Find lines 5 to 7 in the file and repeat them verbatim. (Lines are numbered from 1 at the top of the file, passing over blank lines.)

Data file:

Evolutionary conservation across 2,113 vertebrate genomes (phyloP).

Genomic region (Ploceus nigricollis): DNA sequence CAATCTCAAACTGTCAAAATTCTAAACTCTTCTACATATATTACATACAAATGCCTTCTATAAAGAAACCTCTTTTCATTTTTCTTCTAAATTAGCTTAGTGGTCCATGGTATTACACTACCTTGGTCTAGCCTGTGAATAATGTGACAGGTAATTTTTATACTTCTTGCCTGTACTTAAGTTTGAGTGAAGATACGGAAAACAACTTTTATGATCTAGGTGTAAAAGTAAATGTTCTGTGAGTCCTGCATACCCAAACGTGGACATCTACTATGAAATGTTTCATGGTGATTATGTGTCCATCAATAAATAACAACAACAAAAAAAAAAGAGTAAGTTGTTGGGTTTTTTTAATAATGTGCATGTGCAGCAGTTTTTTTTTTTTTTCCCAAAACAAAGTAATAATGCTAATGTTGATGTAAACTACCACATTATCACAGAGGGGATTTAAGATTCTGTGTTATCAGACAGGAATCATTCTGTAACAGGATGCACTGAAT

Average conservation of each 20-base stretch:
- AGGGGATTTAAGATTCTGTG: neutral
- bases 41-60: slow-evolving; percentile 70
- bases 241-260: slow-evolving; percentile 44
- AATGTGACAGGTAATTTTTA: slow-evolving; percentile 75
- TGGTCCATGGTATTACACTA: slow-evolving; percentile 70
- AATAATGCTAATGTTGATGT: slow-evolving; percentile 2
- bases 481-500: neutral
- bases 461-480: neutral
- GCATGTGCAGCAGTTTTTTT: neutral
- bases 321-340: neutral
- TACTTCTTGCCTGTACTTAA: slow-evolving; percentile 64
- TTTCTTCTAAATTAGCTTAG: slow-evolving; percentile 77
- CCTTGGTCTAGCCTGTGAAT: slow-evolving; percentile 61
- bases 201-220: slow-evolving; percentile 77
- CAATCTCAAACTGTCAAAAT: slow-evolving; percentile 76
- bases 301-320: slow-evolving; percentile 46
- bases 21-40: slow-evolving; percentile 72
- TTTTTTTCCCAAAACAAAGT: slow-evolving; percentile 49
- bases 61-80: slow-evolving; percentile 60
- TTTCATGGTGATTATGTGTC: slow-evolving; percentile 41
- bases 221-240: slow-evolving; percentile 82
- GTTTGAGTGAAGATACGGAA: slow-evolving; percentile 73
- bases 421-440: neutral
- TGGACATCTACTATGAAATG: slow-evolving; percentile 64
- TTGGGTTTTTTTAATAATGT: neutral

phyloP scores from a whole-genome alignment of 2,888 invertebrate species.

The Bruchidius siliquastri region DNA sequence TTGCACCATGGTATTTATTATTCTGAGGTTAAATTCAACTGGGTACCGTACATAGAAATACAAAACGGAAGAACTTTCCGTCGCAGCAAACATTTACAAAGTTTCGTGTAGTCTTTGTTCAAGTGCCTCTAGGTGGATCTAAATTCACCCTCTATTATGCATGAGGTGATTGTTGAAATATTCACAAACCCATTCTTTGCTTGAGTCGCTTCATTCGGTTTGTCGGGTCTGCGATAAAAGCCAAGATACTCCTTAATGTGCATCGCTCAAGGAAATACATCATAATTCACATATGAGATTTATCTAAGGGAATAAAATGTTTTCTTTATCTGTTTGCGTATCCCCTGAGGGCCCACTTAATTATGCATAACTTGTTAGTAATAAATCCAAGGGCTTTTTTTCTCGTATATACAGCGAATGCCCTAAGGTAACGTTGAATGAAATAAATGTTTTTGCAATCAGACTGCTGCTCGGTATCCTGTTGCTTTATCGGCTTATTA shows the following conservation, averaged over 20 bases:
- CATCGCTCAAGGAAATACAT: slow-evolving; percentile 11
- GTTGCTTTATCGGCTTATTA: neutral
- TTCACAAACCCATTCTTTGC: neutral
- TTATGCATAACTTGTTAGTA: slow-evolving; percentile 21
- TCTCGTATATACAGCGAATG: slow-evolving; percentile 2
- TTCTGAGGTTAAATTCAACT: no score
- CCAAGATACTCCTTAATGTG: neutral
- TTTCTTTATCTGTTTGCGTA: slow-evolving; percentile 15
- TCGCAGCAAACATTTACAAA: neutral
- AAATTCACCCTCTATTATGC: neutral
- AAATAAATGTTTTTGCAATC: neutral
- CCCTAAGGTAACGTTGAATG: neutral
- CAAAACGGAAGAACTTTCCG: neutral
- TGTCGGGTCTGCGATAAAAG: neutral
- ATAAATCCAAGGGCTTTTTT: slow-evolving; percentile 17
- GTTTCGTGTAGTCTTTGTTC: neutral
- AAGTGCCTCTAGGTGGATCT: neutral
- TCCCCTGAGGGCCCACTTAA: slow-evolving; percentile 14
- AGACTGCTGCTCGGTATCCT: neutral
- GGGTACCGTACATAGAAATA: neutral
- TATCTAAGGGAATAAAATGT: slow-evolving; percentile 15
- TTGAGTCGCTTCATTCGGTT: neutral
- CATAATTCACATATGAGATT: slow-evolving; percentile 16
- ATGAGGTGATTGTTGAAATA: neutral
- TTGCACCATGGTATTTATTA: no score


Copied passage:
- bases 41-60: slow-evolving; percentile 70
- bases 241-260: slow-evolving; percentile 44
- AATGTGACAGGTAATTTTTA: slow-evolving; percentile 75